• Born in 1864/65, Elizabeth, one of 15 children, was always ‘the rebellious one’. Fierce as fuck from an early age, she testified against her abusive stepfather in her mother’s divorce trial.
  • In 1880 she enrolled in a teacher-training college but had to leave after her first semester due to lack of funding - then moved to Pittsburgh to help run a goddamn boarding school. 
  • This is where we get to the good shit. Age 18, she wrote a letter-to-the-editor of the Pittsburgh Dispatch bitchslapping the everloving fuck out of a sexist ballsack of an article entitled ‘What Girls Are Good For’. 
  • The editor was so goddamn wooed by her razor-sharp tongue that he RAN AN AD asking her to identify herself. Elizabeth owned up, and was hired instantaneously, her badassery radiating from her pores and intoxicating all within a twenty mile radius.
  • Working under the pen-name Nellie Bly, Elizabeth kicked the butts of morons everywhere, writing articles aimed at social justice, particularly labour laws to protect working ‘girls’ and reform of Pennsylvania’s divorce law, which greatly favoured men.
  • Not content with changing the world from behind her desk, Elizabeth became a founding mother of investigative journalism. She was expelled from Mexico for exposing political corruption, and henceforth wrapped in cotton wool by her editors. Infuriated by their mollycoddling, Lizzie left them a note essentially telling them to fuck themselves and hot footed it to NYC. She was still only 23.
  • Within six months she was hired by Joseph fucking Pulitzer himself, and continued her batshit crazy investigations uninhibited. Her very first assingment had her feigning mental illness to expose repulsive conditions in Blackwell’s Island Insane Asylum. Her cutting report was so fucking horrifying, compelling and persuasive that it triggered public and political action, leading to reform of the institution.
  • In the next couple of years she had herself thrown in jail and hired by a sweatshop, all for shits and giggles. Oh, and to uncover incomprehensible injustice, cruelty, poverty, and the concealed, heinous treatment of the vulnerable and voiceless. 
  • But was pioneering journalism, social revolution and batshit badassery enough for our Liz? Like fuck it was. On a whim Nellie did what any self-respecting 25 year old woman in the 1800s would do - she emulated Jules Verne’s Around the World in Eighty Days, and did it in 72.
  • Millions followed her journey, and its appeal to a semi-literate populace resulted in greatly increased newspaper readership. So while travelling the entire globe (IN THE 1800s, AS A WOMAN) by ship, train, burro and balloon, she helped the world to read.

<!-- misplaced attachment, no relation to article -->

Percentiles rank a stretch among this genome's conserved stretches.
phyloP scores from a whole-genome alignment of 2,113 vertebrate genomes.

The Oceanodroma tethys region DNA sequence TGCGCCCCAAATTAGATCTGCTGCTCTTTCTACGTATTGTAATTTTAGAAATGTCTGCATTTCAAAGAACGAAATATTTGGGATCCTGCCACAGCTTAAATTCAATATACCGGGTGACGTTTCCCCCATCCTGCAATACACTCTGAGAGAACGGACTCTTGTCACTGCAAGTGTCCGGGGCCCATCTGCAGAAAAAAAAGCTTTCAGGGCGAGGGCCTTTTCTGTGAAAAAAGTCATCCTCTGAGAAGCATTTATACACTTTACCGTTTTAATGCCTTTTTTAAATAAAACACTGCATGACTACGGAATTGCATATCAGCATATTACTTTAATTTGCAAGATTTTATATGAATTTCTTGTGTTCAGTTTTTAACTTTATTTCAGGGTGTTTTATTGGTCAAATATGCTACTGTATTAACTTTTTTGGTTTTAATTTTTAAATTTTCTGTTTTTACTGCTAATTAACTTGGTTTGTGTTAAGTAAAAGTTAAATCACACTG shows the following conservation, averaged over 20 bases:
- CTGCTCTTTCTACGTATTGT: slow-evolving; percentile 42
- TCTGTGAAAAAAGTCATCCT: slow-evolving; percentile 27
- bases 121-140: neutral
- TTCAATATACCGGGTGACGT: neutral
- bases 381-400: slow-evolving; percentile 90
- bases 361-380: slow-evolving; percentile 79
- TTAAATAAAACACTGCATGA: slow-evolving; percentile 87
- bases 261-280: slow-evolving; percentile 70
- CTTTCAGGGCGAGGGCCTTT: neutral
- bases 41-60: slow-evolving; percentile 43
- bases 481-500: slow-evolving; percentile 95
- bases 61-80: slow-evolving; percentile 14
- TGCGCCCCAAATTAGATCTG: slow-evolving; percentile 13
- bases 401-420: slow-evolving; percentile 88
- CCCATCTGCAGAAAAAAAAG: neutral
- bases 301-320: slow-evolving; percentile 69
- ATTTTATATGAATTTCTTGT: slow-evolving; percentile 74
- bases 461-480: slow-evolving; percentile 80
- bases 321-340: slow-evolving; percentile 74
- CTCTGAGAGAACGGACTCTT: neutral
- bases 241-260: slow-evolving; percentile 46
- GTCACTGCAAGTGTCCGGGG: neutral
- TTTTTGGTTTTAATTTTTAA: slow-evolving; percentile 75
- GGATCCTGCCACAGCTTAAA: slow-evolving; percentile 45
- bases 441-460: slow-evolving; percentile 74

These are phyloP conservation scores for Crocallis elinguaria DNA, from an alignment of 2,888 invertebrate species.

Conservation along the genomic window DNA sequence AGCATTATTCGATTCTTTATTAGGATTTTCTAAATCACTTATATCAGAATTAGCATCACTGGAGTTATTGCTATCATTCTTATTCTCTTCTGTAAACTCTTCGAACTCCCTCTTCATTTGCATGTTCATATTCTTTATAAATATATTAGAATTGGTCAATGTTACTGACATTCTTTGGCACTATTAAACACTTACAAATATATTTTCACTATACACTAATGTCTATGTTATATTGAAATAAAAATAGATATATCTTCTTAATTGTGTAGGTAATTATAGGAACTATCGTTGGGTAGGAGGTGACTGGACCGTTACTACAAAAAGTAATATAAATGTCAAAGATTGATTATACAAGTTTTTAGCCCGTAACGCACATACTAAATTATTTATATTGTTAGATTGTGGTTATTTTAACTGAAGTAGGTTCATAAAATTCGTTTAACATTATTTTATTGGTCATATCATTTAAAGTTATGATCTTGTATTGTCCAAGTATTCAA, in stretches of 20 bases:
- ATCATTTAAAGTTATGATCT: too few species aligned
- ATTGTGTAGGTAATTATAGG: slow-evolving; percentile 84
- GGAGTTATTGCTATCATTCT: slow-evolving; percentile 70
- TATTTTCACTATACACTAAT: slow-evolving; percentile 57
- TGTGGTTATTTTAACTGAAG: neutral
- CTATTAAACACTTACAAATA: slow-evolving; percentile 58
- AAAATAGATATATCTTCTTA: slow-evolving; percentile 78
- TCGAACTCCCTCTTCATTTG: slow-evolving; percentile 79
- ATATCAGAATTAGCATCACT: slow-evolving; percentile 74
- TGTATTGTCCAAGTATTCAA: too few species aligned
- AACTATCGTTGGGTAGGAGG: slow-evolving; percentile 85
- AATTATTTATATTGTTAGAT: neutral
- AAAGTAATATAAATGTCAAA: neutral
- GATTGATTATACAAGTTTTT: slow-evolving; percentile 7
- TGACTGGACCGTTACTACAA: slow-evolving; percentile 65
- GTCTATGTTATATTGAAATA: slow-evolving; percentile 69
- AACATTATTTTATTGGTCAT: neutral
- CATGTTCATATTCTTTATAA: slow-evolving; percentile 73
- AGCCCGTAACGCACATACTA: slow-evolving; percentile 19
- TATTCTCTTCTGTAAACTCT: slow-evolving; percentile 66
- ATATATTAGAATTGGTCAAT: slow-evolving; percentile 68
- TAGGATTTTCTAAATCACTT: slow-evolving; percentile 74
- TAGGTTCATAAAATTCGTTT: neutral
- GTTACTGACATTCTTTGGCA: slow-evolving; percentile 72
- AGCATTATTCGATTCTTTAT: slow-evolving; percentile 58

• Having essentially conquered the entire goddamn universe before hitting 30, Nellie retired, and wed 72 year old industrialist Robert Seaman. Their marriage was a happy one, and after his death she took over Iron Clad Manufacturing Co.
  • But Lizzie was a writer, what would she know about the metal industry? Well, she INVENTED the steel barrel that became the model for the widely used 55-gallon drum and turned her inherited businesses into multimillion-dollar companies, so apparently a fuck ton.
  • Furthermore, she set a precedent for working conditions, ensuring her workers had good pay, gymnasiums, staffed libraries, and health care, all completely unheard of at the time, while still writing to further the plight of the Suffragette movement.
  • Nellie may have died age 58 of pneumonia, but HBICs live on forever.

*CLAPS LOUDLY*

I’m so pissed right now because I NEVER, EVER found her in a single of the history and literature books I studied on. Fuck that shit, this woman needs a whole entire chapter in every single book in print

Aw man, I had a series of books about important people in history (told…somehow through assigning them weird pets or something? IDK, I remember there being animal friends for everyone from Thomas Jefferson to Rosa Parks) but Nellie Bly was def one of my favorites. I wish I knew what those books were, they were great, small animals or not.

(Source: jawdusted)

113,097 notes

SCIENCE NEEDS YOUR HELP!

geeklearnstorun:

Help! The Los Angeles Science Fair is being cancelled just three weeks before the event due to insufficient funding.

image